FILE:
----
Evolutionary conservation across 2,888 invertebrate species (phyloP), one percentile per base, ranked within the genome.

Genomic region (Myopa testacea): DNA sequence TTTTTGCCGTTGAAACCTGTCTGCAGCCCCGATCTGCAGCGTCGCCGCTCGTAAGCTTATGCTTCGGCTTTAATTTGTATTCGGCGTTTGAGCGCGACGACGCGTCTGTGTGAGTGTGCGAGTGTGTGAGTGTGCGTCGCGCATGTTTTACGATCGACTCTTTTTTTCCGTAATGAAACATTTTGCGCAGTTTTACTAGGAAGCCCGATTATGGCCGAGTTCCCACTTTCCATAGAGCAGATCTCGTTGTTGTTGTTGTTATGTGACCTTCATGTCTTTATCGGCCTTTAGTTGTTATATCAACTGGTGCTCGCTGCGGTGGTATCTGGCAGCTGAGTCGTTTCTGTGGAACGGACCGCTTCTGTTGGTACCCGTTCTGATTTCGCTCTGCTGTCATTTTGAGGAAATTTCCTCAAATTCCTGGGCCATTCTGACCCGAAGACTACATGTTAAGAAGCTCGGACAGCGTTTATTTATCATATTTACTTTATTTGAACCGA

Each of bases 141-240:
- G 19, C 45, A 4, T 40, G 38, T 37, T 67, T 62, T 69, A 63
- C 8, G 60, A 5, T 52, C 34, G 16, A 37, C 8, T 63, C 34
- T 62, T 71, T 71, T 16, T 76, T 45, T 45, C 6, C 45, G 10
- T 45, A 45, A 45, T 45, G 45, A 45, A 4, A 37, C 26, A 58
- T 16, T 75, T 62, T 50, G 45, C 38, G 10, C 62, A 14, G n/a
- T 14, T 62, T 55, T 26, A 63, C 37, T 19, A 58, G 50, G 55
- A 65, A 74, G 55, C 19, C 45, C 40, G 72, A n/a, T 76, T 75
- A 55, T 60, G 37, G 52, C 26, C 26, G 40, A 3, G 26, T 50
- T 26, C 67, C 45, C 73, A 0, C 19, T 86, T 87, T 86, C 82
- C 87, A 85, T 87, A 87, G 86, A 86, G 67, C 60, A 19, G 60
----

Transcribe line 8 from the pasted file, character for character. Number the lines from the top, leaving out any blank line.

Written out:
- T 16, T 75, T 62, T 50, G 45, C 38, G 10, C 62, A 14, G n/a